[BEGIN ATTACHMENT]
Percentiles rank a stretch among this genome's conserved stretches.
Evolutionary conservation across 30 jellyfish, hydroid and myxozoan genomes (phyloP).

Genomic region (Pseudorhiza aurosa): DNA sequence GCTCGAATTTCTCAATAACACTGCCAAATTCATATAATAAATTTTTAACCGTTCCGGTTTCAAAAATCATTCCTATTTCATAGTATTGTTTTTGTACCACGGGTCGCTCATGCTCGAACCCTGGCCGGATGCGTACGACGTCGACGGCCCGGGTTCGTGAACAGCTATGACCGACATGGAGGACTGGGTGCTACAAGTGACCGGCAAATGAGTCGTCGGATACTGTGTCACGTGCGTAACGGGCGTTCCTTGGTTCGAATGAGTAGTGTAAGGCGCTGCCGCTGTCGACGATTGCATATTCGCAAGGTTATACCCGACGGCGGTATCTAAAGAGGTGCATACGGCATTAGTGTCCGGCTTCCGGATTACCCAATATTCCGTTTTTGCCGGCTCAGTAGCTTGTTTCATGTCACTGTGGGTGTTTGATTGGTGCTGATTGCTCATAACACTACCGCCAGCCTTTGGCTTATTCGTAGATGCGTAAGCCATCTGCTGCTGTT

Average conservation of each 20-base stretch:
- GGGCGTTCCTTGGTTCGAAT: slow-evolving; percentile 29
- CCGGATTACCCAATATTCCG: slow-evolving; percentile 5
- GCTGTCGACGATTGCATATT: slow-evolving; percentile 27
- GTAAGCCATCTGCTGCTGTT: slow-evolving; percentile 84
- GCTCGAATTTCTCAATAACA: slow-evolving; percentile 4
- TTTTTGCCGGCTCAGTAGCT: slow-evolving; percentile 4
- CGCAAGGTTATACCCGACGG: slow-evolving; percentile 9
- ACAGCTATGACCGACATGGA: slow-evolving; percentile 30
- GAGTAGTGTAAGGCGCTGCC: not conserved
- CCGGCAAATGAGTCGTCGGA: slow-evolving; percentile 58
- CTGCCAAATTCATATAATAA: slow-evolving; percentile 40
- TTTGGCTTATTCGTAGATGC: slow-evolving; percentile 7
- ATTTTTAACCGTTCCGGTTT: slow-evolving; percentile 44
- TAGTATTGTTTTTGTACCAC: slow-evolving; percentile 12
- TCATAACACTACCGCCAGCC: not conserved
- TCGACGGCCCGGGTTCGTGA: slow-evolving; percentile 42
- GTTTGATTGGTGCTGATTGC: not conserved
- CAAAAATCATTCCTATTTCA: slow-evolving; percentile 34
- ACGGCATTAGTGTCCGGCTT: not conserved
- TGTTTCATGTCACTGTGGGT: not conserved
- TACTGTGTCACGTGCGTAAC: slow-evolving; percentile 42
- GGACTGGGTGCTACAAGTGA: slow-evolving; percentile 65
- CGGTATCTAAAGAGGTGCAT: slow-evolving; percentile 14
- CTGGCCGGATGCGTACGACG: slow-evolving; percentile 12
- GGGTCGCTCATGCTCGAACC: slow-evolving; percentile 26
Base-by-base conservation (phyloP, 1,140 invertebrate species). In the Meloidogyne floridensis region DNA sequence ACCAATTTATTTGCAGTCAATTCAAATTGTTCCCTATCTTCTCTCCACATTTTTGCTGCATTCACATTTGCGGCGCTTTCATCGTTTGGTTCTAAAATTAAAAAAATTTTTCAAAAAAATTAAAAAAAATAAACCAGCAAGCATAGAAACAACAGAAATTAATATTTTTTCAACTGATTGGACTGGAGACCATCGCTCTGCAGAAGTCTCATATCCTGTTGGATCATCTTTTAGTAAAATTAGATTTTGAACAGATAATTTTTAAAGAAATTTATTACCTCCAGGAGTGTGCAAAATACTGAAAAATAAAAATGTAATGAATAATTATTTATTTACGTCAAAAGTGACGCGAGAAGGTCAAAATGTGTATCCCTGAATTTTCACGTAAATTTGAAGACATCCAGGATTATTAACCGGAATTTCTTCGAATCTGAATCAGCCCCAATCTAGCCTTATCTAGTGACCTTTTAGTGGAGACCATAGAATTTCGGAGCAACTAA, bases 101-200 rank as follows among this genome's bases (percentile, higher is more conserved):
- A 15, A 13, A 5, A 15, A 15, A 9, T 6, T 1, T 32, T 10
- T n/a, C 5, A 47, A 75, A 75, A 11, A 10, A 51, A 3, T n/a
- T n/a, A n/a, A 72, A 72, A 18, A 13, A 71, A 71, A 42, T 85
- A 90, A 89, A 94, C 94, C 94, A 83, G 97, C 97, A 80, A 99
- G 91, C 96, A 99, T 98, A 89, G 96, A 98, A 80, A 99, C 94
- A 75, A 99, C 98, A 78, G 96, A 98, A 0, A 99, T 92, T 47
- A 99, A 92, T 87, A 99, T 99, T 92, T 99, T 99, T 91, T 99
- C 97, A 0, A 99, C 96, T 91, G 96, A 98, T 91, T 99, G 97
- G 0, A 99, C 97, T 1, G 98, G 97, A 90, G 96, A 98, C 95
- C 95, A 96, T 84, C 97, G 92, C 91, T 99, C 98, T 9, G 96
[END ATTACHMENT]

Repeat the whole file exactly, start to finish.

Percentiles rank a stretch among this genome's conserved stretches.
Evolutionary conservation across 30 jellyfish, hydroid and myxozoan genomes (phyloP).

Genomic region (Pseudorhiza aurosa): DNA sequence GCTCGAATTTCTCAATAACACTGCCAAATTCATATAATAAATTTTTAACCGTTCCGGTTTCAAAAATCATTCCTATTTCATAGTATTGTTTTTGTACCACGGGTCGCTCATGCTCGAACCCTGGCCGGATGCGTACGACGTCGACGGCCCGGGTTCGTGAACAGCTATGACCGACATGGAGGACTGGGTGCTACAAGTGACCGGCAAATGAGTCGTCGGATACTGTGTCACGTGCGTAACGGGCGTTCCTTGGTTCGAATGAGTAGTGTAAGGCGCTGCCGCTGTCGACGATTGCATATTCGCAAGGTTATACCCGACGGCGGTATCTAAAGAGGTGCATACGGCATTAGTGTCCGGCTTCCGGATTACCCAATATTCCGTTTTTGCCGGCTCAGTAGCTTGTTTCATGTCACTGTGGGTGTTTGATTGGTGCTGATTGCTCATAACACTACCGCCAGCCTTTGGCTTATTCGTAGATGCGTAAGCCATCTGCTGCTGTT

Average conservation of each 20-base stretch:
- GGGCGTTCCTTGGTTCGAAT: slow-evolving; percentile 29
- CCGGATTACCCAATATTCCG: slow-evolving; percentile 5
- GCTGTCGACGATTGCATATT: slow-evolving; percentile 27
- GTAAGCCATCTGCTGCTGTT: slow-evolving; percentile 84
- GCTCGAATTTCTCAATAACA: slow-evolving; percentile 4
- TTTTTGCCGGCTCAGTAGCT: slow-evolving; percentile 4
- CGCAAGGTTATACCCGACGG: slow-evolving; percentile 9
- ACAGCTATGACCGACATGGA: slow-evolving; percentile 30
- GAGTAGTGTAAGGCGCTGCC: not conserved
- CCGGCAAATGAGTCGTCGGA: slow-evolving; percentile 58
- CTGCCAAATTCATATAATAA: slow-evolving; percentile 40
- TTTGGCTTATTCGTAGATGC: slow-evolving; percentile 7
- ATTTTTAACCGTTCCGGTTT: slow-evolving; percentile 44
- TAGTATTGTTTTTGTACCAC: slow-evolving; percentile 12
- TCATAACACTACCGCCAGCC: not conserved
- TCGACGGCCCGGGTTCGTGA: slow-evolving; percentile 42
- GTTTGATTGGTGCTGATTGC: not conserved
- CAAAAATCATTCCTATTTCA: slow-evolving; percentile 34
- ACGGCATTAGTGTCCGGCTT: not conserved
- TGTTTCATGTCACTGTGGGT: not conserved
- TACTGTGTCACGTGCGTAAC: slow-evolving; percentile 42
- GGACTGGGTGCTACAAGTGA: slow-evolving; percentile 65
- CGGTATCTAAAGAGGTGCAT: slow-evolving; percentile 14
- CTGGCCGGATGCGTACGACG: slow-evolving; percentile 12
- GGGTCGCTCATGCTCGAACC: slow-evolving; percentile 26
Base-by-base conservation (phyloP, 1,140 invertebrate species). In the Meloidogyne floridensis region DNA sequence ACCAATTTATTTGCAGTCAATTCAAATTGTTCCCTATCTTCTCTCCACATTTTTGCTGCATTCACATTTGCGGCGCTTTCATCGTTTGGTTCTAAAATTAAAAAAATTTTTCAAAAAAATTAAAAAAAATAAACCAGCAAGCATAGAAACAACAGAAATTAATATTTTTTCAACTGATTGGACTGGAGACCATCGCTCTGCAGAAGTCTCATATCCTGTTGGATCATCTTTTAGTAAAATTAGATTTTGAACAGATAATTTTTAAAGAAATTTATTACCTCCAGGAGTGTGCAAAATACTGAAAAATAAAAATGTAATGAATAATTATTTATTTACGTCAAAAGTGACGCGAGAAGGTCAAAATGTGTATCCCTGAATTTTCACGTAAATTTGAAGACATCCAGGATTATTAACCGGAATTTCTTCGAATCTGAATCAGCCCCAATCTAGCCTTATCTAGTGACCTTTTAGTGGAGACCATAGAATTTCGGAGCAACTAA, bases 101-200 rank as follows among this genome's bases (percentile, higher is more conserved):
- A 15, A 13, A 5, A 15, A 15, A 9, T 6, T 1, T 32, T 10
- T n/a, C 5, A 47, A 75, A 75, A 11, A 10, A 51, A 3, T n/a
- T n/a, A n/a, A 72, A 72, A 18, A 13, A 71, A 71, A 42, T 85
- A 90, A 89, A 94, C 94, C 94, A 83, G 97, C 97, A 80, A 99
- G 91, C 96, A 99, T 98, A 89, G 96, A 98, A 80, A 99, C 94
- A 75, A 99, C 98, A 78, G 96, A 98, A 0, A 99, T 92, T 47
- A 99, A 92, T 87, A 99, T 99, T 92, T 99, T 99, T 91, T 99
- C 97, A 0, A 99, C 96, T 91, G 96, A 98, T 91, T 99, G 97
- G 0, A 99, C 97, T 1, G 98, G 97, A 90, G 96, A 98, C 95
- C 95, A 96, T 84, C 97, G 92, C 91, T 99, C 98, T 9, G 96